Sunday, May 15, 2011

What Are Your Earliest Science Fiction Memories?

A thread on the LinkedIn group  "Science Fiction readers, writers, collectors, and artists" has caught my imagination. Discussion starter Joseph asked "What or Who Influenced You Most To Become an SF Fan?" and the answers take me back.

Some movies and stories I never considered SF, until Orson Scott Card's book "How To Write Science Fiction And Fantasy" explained what was what. For instance, I enjoyed the superhero comics, not so much Captain America, or Batman, and I was slightly ashamed of liking Superman (probably because he wore his underpants outside his trousers), but I did like the Norse-god influenced heroes.

Would one say that Batman and Spiderman were not SF, but Superman was, because he was an alien? Or did Batman's tech make him SF, too?

Asimov's Foundation series needed no definition by OSC, but maybe I wouldn't have thought of John Wyndham's The Day Of The Triffids as SF.

It was written in 1951. When it was written is neither here nor there, except that it was already a course book in the 1960s. I must have read it in the Upper Fourth. I think "Lord Of The Flies" was also on the agenda. We read the dystopian classics in the Sixth Form (but called them "Modern Depressing" at the time!).... 1984, Brave New World, and others.

On TV, I watched Dr Who with the original William Hartnell and the persistent Daleks. Occasionally, I look at R2D2 and amuse myself with a mental compare and contrast session. I also recall thoroughly enjoying (alas!!!) Thunderbirds. 

When my contemporaries might have been fancying one of other of The Beatles, I had a crush on a marionette named Scott. Oh dear! 

Captain Scarlet did not have the same appeal for me. My fancies had moved to the dark side, and "This is the voice of the Mysterons" haunted my dreams. Then, along came Star Trek, and I preferred the tall, dark and continent --or perhaps I should say, logical-- Spock. But the truth is, I don't like a promiscuous hero.... which is probably a terrible thing for a romance author to admit.

Another dark crush was James Mason as Captain Nemo in "2000 Leagues Under The Sea".

I cannot put a date to when we saw "Battlestar Galactica" on British TV, or to The Twilight Zone, or The Other Limit, or Tales From The Crypt. Or to when I read "The Andromeda Strain". I'd left Britain by the time "Dark Skies" was shown, of course.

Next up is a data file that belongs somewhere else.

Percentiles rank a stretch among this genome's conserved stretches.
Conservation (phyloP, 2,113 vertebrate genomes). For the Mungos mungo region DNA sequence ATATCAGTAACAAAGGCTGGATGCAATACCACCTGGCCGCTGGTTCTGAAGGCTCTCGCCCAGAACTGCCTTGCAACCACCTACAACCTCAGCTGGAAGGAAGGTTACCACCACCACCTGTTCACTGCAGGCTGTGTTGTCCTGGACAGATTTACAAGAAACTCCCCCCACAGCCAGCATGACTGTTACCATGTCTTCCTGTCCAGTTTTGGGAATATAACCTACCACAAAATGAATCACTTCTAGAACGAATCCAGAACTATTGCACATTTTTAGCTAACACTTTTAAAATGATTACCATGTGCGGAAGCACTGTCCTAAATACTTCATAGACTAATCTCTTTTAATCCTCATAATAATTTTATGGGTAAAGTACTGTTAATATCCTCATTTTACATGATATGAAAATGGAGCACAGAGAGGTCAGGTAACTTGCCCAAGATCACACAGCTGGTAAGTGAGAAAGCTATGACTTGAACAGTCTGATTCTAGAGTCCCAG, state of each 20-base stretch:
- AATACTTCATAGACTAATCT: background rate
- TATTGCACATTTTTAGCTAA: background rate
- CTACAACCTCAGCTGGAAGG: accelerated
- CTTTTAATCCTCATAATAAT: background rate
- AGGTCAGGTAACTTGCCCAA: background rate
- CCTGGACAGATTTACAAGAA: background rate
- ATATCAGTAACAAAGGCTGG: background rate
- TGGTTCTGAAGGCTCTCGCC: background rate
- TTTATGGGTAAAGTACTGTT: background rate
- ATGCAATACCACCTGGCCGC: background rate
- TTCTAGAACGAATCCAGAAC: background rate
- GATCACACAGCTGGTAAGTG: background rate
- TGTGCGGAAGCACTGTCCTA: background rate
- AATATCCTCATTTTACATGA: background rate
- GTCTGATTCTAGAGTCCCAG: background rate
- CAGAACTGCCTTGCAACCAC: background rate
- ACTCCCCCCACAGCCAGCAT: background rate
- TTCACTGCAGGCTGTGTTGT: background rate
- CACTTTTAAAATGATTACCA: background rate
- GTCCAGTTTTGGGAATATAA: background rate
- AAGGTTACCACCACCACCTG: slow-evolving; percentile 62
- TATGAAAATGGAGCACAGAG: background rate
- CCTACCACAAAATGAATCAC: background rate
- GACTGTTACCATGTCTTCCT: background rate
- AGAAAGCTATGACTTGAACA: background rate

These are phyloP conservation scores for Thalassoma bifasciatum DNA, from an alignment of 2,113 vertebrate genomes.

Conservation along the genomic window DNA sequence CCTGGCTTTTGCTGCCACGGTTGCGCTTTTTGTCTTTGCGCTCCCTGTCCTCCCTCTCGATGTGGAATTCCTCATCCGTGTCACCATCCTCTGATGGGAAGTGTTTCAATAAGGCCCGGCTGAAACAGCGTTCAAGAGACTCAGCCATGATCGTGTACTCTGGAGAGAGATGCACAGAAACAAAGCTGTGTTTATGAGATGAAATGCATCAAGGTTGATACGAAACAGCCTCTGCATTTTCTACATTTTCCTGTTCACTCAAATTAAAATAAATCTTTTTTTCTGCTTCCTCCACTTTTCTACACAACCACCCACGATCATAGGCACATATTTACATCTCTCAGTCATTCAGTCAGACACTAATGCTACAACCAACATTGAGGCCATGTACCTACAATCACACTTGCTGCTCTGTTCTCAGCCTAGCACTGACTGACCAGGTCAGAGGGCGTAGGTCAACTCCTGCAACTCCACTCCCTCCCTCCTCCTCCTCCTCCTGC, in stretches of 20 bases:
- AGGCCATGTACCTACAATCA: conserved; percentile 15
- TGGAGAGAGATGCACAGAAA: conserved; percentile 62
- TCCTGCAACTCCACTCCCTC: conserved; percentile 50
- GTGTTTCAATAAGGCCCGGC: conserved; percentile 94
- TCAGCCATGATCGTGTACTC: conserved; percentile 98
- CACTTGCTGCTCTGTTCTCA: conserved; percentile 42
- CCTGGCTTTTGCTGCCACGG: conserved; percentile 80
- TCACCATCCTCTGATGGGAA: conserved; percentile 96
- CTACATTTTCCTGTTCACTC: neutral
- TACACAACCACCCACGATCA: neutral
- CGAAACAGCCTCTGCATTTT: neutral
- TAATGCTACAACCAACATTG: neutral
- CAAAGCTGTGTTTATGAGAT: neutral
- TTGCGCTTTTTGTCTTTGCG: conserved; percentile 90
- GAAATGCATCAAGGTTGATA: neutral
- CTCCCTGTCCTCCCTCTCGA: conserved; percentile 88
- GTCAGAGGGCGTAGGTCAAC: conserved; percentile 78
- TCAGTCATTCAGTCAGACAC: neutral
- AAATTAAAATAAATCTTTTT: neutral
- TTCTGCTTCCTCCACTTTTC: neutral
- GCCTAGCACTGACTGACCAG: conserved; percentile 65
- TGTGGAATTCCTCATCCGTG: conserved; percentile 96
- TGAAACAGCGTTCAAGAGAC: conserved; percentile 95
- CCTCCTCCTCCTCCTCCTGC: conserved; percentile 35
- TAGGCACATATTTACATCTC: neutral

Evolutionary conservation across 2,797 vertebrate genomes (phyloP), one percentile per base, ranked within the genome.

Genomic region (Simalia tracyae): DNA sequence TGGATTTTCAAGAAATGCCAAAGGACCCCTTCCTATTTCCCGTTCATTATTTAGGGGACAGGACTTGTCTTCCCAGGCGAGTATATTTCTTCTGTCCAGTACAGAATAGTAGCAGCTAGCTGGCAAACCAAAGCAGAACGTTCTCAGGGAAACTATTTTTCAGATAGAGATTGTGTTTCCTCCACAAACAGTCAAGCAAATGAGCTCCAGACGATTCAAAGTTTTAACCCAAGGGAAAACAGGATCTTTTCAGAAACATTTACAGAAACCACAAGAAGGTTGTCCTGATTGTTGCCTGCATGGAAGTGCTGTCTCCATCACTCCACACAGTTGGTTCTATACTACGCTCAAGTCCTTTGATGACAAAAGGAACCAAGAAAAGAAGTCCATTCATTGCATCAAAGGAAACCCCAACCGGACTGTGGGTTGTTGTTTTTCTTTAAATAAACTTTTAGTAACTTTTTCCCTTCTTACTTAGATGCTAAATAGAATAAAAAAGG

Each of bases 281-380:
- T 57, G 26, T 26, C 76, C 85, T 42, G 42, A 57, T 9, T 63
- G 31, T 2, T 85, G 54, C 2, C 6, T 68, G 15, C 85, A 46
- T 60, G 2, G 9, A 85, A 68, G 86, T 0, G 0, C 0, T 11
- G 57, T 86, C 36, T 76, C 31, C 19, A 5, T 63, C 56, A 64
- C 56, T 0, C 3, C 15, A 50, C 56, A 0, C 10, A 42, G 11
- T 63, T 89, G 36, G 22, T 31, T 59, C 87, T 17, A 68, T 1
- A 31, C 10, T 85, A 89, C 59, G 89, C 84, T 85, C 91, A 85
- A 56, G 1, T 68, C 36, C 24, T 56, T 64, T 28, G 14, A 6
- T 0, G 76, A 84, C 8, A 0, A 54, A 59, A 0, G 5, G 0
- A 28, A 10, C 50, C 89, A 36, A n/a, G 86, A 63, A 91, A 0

Musically, I liked Rick Wakeman's epic SF/F albums, especially "Journey To The Center Of The Earth", and some, but not all, of David Bowie's SF period. I dimly recall that Hawkwind "did" space rock, and Pink Floyd were also known as space rockers, but only Dark Side Of The Moon was on my radar.

What about you?


  1. The first book I ever read outside of my chosen elementary school fare of animal books was 'A Wrinkle In Time'. It was placed in my hands by the school librarian; I think I read it through 3 times, and was utterly captivated. remembering that...I'd like to read it again!

  2. I fell in love with SF around age 10. I saw a book with a rocket ship on the cover and checked it out. It was Trouble on Titan. The only problem was there were no major female characters only males so in my mind I rewrote to include a girl in the story. I already had to mind set when SF appeared on TV.

  3. I think I watched SF as a baby. LOL. I remember Star Trek TOS, Ultraman, Godzilla movies, and of course Star Wars was the first movie my parents let me attend with just my brother.

    I was reading on an adult level by 7 or 8 and my Dad would take me to the used book store in which I could pick "as many as I wanted" because they were half the less than a dollar price--and the SF was in a room to itself--a whole room. I'd go home with 25 or so and read them in two weeks. They were short. LOL.

    I suspect my first SF book was a Scholastic book since I'd order my own box full each month. Or maybe it was one of Dad's. I remember an SF poetry book he had. LOL.

    I know for certain I read Dune at 12, but I'd already read a bunch of SFs that I can't remember. AE Van Vogt, Asmiov, Bradbury, Marion Zimmer Bradley's Darkover, Anne McCaffery. By 8 Dad was taking me to the University to sit in on his Astronomy lectures. Pretty fun stuff.

    Around the same time they started showing Tom Baker's Dr. Who on PBS and we'd watch it together.

    So, I suppose I've always loved SF. I only noticed that I like Romance in the past 12-13 years.

  4. Starting at age 8: The Tarzan series, if you count them as SF. I consider the growth of a human child brought up by nonhuman animals an SF theme (at least, as Burroughs handles it -- the JUNGLE BOOK by Kipling has more of a fantasy feel).

    I loved Superman. The first strictly SF novel (as opposed to comic) I remember being enthralled with was A WRINKLE IN TIME. Madeleine L'Engle later became one of my all-time favorite authors.

    I was a horror fan first, but I read lots of SF along the way. Several of my favorite authors in my teens, e.g. Matheson, Sturgeon, Bloch, Bradbury, and Lovecraft, wrote SF as well as horror and fantasy.

  5. Escape to Witch Mountain by Disney was my favorite when I was a kid. It is probably the first movie that I saw with a flying saucer that I loved. Flying saucers were all the rage. Movies like that and The Cat from Outerspace were my favorite. Star Wars came out between those two, and even though I did see it in the theater, I didn't fully appreciate Star Wars until I was a little older. I thought it was a cool show, but only because they were on another planet and not for the story as I was so young. But I could identify with the Cat from Outerspace at that age!